Will 2017 be the year of two Germans? In politics Angela Merkel faces her most difficult re-election campaign.
She has ruled out not only Germany but European politics for more than a decade. She predates Barack Obama as an elected leader. She is the one constant among European leaders.
But her decision, based on compassion and a keen sense of history, to allow a million refugees escaping the hell of Syria and Afghanistan into Germany, has caused voters to question her leadership. She is being attacked by the far right – Germany’s equivalent of Ukip. But her political future will be decided by everyday voters who will judge whether anyone else has a better plan. That is not obvious.
Merkel’s future is fundamentally important to the fate of the EU. The French elections in the spring look like being a contest between the right and the far right. So immigration – a big issue across France – will lead to a change of police on open borders across Europe. It seems unlikely that continental Europe’s open borders will close. But security in France is the number one election issue after the atrocities in Nice and Paris.
Much will change in 2017 across Europe. Less will happen on the endless shambles that is the UK government’s position towards Europe.
If the Tories in London manage to work out how they plan to remove the UK from the EU it will be the surprise of the year. They said there would be no running commentary on the negotiations. But that is precisely what has happened.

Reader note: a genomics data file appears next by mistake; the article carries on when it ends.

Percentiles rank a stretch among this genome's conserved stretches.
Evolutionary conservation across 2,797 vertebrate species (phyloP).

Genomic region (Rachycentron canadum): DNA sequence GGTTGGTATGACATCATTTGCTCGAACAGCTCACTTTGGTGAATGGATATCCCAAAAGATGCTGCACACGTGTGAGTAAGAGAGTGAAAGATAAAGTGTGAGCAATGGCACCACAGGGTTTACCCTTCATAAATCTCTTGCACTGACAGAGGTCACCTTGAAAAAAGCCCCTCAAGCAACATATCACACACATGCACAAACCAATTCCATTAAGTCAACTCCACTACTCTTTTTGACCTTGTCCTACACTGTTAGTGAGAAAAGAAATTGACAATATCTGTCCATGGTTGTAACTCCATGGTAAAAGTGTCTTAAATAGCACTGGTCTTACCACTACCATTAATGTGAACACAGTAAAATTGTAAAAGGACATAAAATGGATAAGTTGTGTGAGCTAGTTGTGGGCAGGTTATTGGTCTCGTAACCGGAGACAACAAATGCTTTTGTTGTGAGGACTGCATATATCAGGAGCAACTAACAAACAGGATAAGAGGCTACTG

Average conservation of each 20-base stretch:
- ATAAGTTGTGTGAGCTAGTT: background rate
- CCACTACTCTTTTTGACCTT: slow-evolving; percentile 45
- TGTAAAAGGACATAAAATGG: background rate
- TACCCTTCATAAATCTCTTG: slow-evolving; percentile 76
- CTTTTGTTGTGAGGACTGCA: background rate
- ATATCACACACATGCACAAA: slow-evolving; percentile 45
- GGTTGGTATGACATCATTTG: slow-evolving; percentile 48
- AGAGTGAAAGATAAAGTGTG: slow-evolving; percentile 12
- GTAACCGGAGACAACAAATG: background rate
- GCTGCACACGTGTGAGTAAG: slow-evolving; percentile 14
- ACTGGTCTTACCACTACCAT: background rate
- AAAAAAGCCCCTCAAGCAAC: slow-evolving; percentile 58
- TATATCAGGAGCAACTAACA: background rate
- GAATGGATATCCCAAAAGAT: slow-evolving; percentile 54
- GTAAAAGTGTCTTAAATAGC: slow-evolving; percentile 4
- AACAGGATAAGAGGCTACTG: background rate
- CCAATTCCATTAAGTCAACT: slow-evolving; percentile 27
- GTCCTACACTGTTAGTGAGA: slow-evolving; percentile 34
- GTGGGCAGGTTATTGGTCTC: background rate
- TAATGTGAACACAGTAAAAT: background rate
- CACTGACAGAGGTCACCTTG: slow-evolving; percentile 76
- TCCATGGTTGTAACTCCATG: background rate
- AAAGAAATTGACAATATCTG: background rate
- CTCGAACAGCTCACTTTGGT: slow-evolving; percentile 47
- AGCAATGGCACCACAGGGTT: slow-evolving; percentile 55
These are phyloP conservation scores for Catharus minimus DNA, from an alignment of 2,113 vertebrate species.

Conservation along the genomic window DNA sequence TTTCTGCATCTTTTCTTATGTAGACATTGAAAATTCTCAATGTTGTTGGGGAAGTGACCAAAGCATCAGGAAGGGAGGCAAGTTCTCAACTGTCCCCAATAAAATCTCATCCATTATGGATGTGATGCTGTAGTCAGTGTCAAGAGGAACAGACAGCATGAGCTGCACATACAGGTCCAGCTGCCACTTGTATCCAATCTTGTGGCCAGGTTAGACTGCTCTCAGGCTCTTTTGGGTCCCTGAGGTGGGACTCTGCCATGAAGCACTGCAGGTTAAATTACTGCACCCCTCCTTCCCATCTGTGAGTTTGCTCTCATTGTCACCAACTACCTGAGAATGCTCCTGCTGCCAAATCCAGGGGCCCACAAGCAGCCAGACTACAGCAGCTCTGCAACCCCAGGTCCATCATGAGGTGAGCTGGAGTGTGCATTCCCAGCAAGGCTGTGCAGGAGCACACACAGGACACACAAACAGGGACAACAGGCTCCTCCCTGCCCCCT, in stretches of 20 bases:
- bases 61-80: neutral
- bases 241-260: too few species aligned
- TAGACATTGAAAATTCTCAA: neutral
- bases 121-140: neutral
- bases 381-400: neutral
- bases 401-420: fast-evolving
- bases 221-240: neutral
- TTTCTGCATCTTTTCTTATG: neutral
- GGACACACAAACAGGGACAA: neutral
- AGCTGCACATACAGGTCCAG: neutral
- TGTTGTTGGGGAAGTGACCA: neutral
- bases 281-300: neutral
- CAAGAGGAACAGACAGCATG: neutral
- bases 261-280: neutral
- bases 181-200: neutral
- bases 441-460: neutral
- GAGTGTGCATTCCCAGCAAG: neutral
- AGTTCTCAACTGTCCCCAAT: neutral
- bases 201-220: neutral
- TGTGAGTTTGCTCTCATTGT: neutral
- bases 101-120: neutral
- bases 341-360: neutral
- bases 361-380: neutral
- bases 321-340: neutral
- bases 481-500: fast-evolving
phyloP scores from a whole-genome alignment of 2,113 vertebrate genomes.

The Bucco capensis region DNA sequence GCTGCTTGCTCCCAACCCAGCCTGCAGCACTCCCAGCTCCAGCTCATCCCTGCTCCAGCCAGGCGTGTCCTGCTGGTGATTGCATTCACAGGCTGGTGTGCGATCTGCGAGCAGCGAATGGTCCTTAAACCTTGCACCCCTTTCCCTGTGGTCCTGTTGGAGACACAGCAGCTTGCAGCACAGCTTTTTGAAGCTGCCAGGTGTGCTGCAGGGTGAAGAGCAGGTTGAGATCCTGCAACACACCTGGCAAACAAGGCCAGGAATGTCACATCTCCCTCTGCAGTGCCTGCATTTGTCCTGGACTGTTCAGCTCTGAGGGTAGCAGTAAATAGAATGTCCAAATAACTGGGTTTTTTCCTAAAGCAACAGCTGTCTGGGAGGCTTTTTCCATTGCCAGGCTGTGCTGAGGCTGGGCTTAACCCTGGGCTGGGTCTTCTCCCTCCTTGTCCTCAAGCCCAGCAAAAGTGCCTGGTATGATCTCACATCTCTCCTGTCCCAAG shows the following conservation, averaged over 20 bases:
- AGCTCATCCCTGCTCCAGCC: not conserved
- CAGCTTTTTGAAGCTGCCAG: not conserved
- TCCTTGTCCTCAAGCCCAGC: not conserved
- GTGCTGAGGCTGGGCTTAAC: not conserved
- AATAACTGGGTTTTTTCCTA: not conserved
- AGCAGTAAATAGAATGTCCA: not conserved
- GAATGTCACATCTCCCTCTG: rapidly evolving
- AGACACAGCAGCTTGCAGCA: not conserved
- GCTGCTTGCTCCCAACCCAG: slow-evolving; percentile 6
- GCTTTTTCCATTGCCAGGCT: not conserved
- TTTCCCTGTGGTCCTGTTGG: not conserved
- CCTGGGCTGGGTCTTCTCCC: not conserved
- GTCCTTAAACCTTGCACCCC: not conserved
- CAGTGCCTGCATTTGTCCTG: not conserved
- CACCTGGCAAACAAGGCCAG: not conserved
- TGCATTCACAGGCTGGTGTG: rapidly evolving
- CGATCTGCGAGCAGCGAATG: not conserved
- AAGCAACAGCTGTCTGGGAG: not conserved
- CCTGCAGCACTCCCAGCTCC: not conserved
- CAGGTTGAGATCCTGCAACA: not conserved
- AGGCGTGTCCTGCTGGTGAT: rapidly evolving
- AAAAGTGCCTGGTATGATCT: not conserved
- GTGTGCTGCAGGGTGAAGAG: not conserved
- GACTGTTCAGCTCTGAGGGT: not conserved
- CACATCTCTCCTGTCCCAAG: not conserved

During last June’s referendum, we were told that leaving the EU would save the UK taxpayer £350 million a week. This would then be invested in the NHS. Now some Tory ministers openly concede that if businesses and companies keep their ability to sell goods and services into Europe without charges for this, the government will have to pay an annual fee.
So rather than more money for key medical services, the decision could cost even more.
And the other German? Jurgen Klopp is box office. The English Premiership is full of genuinely fascinating international coaches. Yes, they are paid a fortune. Millions.
The money washing around football caused by the lucrative TV deals has made many people very rich. Obscenely so to many.
But the game is certainly entertainment and Liverpool create games that neutral fans, never mind the diehard Reds, want to watch. Klopp had a fabulous career in Germany winning every honour in the game. He was brought into Liverpool to resurrect a famous club who have not won the league since 1990. And he’s giving it a heck of a go.
The brand of football is wonderfully exciting and Klopp kicks every ball. His post-match interviews are genuinely funny. Whatever happens, he has made football fun again.
Have a wonderful 2017.